Among the powers generally reserved to the states is the authority to quarantine individuals and otherwise protect public health. The regulation of the health and safety of individuals “is primarily, and historically, a matter of local concern,” the Supreme Court has held. Accordingly, “[s]tates traditionally have had great latitude under their police powers to legislate as to the protection of the lives, limbs, health, comfort, and quiet of all persons.”

States and localities have exercised their power to impose quarantines throughout U.S. history. At the turn of the 19th century, the Boston Board of Health quarantined ships arriving from the West Indies, the Mediterranean and other tropical ports to limit the influx of smallpox and other diseases. In 1866, New York City issued a quarantine to prevent a cholera outbreak after health officers discovered that 37 passengers on a ship from Liverpool had died of the disease. More recently, in 2014, many states—including Connecticut, Illinois, New Jersey, New York and Texas—instituted quarantines aimed at curbing the spread of the Ebola virus. And over time, a number of states and cities have enacted statutes and promulgated regulations codifying and explicating their quarantine powers. So it should not have come as a surprise in March 2020 when Virginia’s governor reminded Liberty University that—notwithstanding the school’s decision to require faculty and staff to come back to campus and to encourage thousands of students to do so—the university was still obligated to comply with state public health directives, including Virginia’s new ban on gatherings of more than 10 people.

The federal government cannot directly hijack states’ historic quarantine powers for its own ends. In a line of 10th Amendment cases establishing the “anti-commandeering” doctrine, the Supreme Court has repeatedly made clear that the federal government cannot “issue orders directly to the States,” forcing their governments to enact laws or act as appendages of the federal government, carrying out federal programs.

This means that neither the president nor Congress can directly require states and cities to call off their “shelter-in-place” orders, or to reopen schools and businesses. If states wish to keep those restrictions in place beyond Trump’s 15 days, they may.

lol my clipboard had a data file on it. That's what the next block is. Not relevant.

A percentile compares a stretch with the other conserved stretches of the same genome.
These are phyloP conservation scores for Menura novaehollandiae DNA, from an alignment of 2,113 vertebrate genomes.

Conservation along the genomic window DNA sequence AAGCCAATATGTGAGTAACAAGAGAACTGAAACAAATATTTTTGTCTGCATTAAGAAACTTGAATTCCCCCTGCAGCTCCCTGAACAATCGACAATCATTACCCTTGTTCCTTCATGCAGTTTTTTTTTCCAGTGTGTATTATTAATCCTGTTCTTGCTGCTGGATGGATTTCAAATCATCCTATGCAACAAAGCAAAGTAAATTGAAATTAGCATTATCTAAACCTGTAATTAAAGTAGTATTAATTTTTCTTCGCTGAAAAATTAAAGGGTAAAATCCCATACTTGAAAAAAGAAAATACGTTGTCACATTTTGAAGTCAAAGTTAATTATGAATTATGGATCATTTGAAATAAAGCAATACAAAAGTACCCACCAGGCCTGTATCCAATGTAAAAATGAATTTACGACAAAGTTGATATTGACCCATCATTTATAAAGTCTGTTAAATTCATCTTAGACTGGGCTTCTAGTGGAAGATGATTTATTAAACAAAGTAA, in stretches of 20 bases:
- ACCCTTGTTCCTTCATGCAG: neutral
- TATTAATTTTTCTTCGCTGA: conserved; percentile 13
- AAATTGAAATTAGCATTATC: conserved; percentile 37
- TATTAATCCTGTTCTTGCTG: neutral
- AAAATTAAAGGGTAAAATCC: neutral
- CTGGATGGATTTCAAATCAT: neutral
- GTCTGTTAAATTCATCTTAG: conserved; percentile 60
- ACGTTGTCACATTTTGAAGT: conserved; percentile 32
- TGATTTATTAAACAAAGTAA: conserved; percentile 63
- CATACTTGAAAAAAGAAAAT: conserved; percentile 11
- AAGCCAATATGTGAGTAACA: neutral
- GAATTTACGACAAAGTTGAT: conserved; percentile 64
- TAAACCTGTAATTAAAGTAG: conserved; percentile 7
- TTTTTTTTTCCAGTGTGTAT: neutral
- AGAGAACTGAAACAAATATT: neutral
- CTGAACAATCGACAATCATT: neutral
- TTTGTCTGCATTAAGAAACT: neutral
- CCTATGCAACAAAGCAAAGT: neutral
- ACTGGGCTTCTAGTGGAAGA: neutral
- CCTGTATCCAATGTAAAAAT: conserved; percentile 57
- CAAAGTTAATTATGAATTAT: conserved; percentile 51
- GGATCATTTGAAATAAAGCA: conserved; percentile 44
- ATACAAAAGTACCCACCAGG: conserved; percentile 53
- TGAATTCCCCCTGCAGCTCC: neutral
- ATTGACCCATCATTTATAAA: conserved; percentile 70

Congress, however, could choose to effectively displace states’ quarantine power. As a general rule, Congress can displace states’ traditional police powers when it acts pursuant to one of its enumerated powers, “even when its exercise may preempt express state law determinations contrary to the result that has commended itself to the collective wisdom of Congress.” As long as any statute is directed at private citizens and interstate commerce directly—and not to the states as states—it likely does not run afoul of the anti-commandeering doctrine. So here, Congress could conceivably invoke its Commerce Clause power and enact a statute specifying that state orders, laws, and regulations closing businesses that substantially affect interstate commerce or prohibiting individuals from going to work are preempted as an undue burden on interstate commerce.

But Congress has not displaced states’ quarantine powers. Instead, in 1978, Congress invoked the Commerce Clause to complement those powers by amending the Public Health Service Act to provide the federal government with its own limited quarantine authority. The act today grants the secretary of health and human services power to “prevent the introduction, transmission, or spread of communicable diseases from foreign countries into the States or possessions, or from one State or possession into any other State or possession.” But Congress was careful to make clear that nothing in the act was intended to supersede state and local quarantine authorities.

There are, of course, other limits on states’ health and wellness powers. States must exercise these powers consistent with the rights protected by the federal Constitution. And these powers must be used consistent with the dormant Commerce Clause, a doctrine that restricts state actions that impose too heavy a burden on interstate commerce. As Robert Chesney explains, courts are unlikely to conclude that shelter-in-place orders of the types now in force fall on the wrong side of that balancing test.

Congressional Power

Second, the power that the federal government does have in these areas lies with Congress and not the president. The post-9/11 era may have conditioned Americans to think that in times of national crisis, power devolves to the president as commander-in-chief. But while there’s some truth to that when it comes to matters of war and peace, that’s simply not the case for public health crises. It is Congress, not the president, that has the power to “provide for the ... general welfare,” “to regulate commerce with foreign nations, and among the several states,” to appropriate money, and “to make all laws which shall be necessary and proper for carrying into execution” all “powers vested by this Constitution in the government of the United States.”